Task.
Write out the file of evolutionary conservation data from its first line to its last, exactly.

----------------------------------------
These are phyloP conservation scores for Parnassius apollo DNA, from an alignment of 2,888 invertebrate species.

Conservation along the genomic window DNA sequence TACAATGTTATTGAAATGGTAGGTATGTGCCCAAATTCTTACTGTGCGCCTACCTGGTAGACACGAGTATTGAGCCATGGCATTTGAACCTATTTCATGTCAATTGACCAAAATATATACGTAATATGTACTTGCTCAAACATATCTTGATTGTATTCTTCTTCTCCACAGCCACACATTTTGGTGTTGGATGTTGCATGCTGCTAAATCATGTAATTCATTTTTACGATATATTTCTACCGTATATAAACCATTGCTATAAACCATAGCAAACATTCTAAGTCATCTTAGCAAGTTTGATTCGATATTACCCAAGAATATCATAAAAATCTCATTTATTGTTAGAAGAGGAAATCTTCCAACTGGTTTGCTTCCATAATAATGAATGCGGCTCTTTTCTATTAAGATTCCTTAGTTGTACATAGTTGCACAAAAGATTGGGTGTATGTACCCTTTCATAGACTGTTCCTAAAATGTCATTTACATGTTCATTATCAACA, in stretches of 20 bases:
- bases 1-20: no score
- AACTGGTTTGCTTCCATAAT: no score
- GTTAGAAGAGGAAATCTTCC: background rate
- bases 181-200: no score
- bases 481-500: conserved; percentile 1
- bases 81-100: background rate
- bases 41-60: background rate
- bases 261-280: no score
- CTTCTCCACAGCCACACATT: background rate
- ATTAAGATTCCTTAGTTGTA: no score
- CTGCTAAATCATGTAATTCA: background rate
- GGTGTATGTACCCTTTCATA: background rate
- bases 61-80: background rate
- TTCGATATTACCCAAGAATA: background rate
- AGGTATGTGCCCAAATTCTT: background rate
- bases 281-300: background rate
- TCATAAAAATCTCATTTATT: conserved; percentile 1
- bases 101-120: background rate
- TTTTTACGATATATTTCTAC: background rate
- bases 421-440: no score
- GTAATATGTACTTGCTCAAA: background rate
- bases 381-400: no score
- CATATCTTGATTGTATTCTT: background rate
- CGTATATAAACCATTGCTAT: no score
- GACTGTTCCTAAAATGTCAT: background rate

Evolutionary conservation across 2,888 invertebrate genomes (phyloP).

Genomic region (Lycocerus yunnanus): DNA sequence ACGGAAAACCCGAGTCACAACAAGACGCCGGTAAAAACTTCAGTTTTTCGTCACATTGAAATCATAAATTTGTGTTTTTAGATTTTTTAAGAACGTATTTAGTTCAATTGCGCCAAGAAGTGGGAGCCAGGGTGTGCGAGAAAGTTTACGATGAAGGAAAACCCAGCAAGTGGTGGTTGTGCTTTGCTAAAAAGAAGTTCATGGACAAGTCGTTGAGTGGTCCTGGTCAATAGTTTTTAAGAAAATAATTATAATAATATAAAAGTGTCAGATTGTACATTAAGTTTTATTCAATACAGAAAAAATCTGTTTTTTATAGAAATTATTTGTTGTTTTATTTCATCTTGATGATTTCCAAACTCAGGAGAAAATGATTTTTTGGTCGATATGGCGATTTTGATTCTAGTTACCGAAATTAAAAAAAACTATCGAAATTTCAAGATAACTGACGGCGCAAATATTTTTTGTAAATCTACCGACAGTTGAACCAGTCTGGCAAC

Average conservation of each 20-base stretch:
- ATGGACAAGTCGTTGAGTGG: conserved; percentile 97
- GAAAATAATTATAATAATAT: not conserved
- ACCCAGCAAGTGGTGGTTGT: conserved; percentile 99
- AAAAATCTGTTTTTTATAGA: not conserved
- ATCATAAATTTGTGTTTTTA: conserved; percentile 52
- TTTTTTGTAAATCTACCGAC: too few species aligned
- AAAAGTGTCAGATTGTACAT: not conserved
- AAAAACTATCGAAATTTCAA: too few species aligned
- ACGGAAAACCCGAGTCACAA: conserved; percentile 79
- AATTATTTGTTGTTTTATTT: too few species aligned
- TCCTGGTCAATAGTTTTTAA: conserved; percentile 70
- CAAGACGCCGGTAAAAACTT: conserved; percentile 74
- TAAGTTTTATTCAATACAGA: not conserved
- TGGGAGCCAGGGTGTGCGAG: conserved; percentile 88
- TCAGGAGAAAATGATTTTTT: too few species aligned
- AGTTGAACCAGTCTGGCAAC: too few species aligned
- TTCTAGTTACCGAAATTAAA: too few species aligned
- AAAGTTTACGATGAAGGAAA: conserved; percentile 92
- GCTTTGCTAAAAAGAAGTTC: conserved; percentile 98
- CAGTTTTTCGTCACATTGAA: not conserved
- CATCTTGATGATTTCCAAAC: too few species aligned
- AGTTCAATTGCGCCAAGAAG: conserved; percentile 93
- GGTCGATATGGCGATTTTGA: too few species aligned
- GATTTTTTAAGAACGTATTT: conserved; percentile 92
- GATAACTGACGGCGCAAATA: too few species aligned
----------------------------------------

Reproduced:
These are phyloP conservation scores for Parnassius apollo DNA, from an alignment of 2,888 invertebrate species.

Conservation along the genomic window DNA sequence TACAATGTTATTGAAATGGTAGGTATGTGCCCAAATTCTTACTGTGCGCCTACCTGGTAGACACGAGTATTGAGCCATGGCATTTGAACCTATTTCATGTCAATTGACCAAAATATATACGTAATATGTACTTGCTCAAACATATCTTGATTGTATTCTTCTTCTCCACAGCCACACATTTTGGTGTTGGATGTTGCATGCTGCTAAATCATGTAATTCATTTTTACGATATATTTCTACCGTATATAAACCATTGCTATAAACCATAGCAAACATTCTAAGTCATCTTAGCAAGTTTGATTCGATATTACCCAAGAATATCATAAAAATCTCATTTATTGTTAGAAGAGGAAATCTTCCAACTGGTTTGCTTCCATAATAATGAATGCGGCTCTTTTCTATTAAGATTCCTTAGTTGTACATAGTTGCACAAAAGATTGGGTGTATGTACCCTTTCATAGACTGTTCCTAAAATGTCATTTACATGTTCATTATCAACA, in stretches of 20 bases:
- bases 1-20: no score
- AACTGGTTTGCTTCCATAAT: no score
- GTTAGAAGAGGAAATCTTCC: background rate
- bases 181-200: no score
- bases 481-500: conserved; percentile 1
- bases 81-100: background rate
- bases 41-60: background rate
- bases 261-280: no score
- CTTCTCCACAGCCACACATT: background rate
- ATTAAGATTCCTTAGTTGTA: no score
- CTGCTAAATCATGTAATTCA: background rate
- GGTGTATGTACCCTTTCATA: background rate
- bases 61-80: background rate
- TTCGATATTACCCAAGAATA: background rate
- AGGTATGTGCCCAAATTCTT: background rate
- bases 281-300: background rate
- TCATAAAAATCTCATTTATT: conserved; percentile 1
- bases 101-120: background rate
- TTTTTACGATATATTTCTAC: background rate
- bases 421-440: no score
- GTAATATGTACTTGCTCAAA: background rate
- bases 381-400: no score
- CATATCTTGATTGTATTCTT: background rate
- CGTATATAAACCATTGCTAT: no score
- GACTGTTCCTAAAATGTCAT: background rate

Evolutionary conservation across 2,888 invertebrate genomes (phyloP).

Genomic region (Lycocerus yunnanus): DNA sequence ACGGAAAACCCGAGTCACAACAAGACGCCGGTAAAAACTTCAGTTTTTCGTCACATTGAAATCATAAATTTGTGTTTTTAGATTTTTTAAGAACGTATTTAGTTCAATTGCGCCAAGAAGTGGGAGCCAGGGTGTGCGAGAAAGTTTACGATGAAGGAAAACCCAGCAAGTGGTGGTTGTGCTTTGCTAAAAAGAAGTTCATGGACAAGTCGTTGAGTGGTCCTGGTCAATAGTTTTTAAGAAAATAATTATAATAATATAAAAGTGTCAGATTGTACATTAAGTTTTATTCAATACAGAAAAAATCTGTTTTTTATAGAAATTATTTGTTGTTTTATTTCATCTTGATGATTTCCAAACTCAGGAGAAAATGATTTTTTGGTCGATATGGCGATTTTGATTCTAGTTACCGAAATTAAAAAAAACTATCGAAATTTCAAGATAACTGACGGCGCAAATATTTTTTGTAAATCTACCGACAGTTGAACCAGTCTGGCAAC

Average conservation of each 20-base stretch:
- ATGGACAAGTCGTTGAGTGG: conserved; percentile 97
- GAAAATAATTATAATAATAT: not conserved
- ACCCAGCAAGTGGTGGTTGT: conserved; percentile 99
- AAAAATCTGTTTTTTATAGA: not conserved
- ATCATAAATTTGTGTTTTTA: conserved; percentile 52
- TTTTTTGTAAATCTACCGAC: too few species aligned
- AAAAGTGTCAGATTGTACAT: not conserved
- AAAAACTATCGAAATTTCAA: too few species aligned
- ACGGAAAACCCGAGTCACAA: conserved; percentile 79
- AATTATTTGTTGTTTTATTT: too few species aligned
- TCCTGGTCAATAGTTTTTAA: conserved; percentile 70
- CAAGACGCCGGTAAAAACTT: conserved; percentile 74
- TAAGTTTTATTCAATACAGA: not conserved
- TGGGAGCCAGGGTGTGCGAG: conserved; percentile 88
- TCAGGAGAAAATGATTTTTT: too few species aligned
- AGTTGAACCAGTCTGGCAAC: too few species aligned
- TTCTAGTTACCGAAATTAAA: too few species aligned
- AAAGTTTACGATGAAGGAAA: conserved; percentile 92
- GCTTTGCTAAAAAGAAGTTC: conserved; percentile 98
- CAGTTTTTCGTCACATTGAA: not conserved
- CATCTTGATGATTTCCAAAC: too few species aligned
- AGTTCAATTGCGCCAAGAAG: conserved; percentile 93
- GGTCGATATGGCGATTTTGA: too few species aligned
- GATTTTTTAAGAACGTATTT: conserved; percentile 92
- GATAACTGACGGCGCAAATA: too few species aligned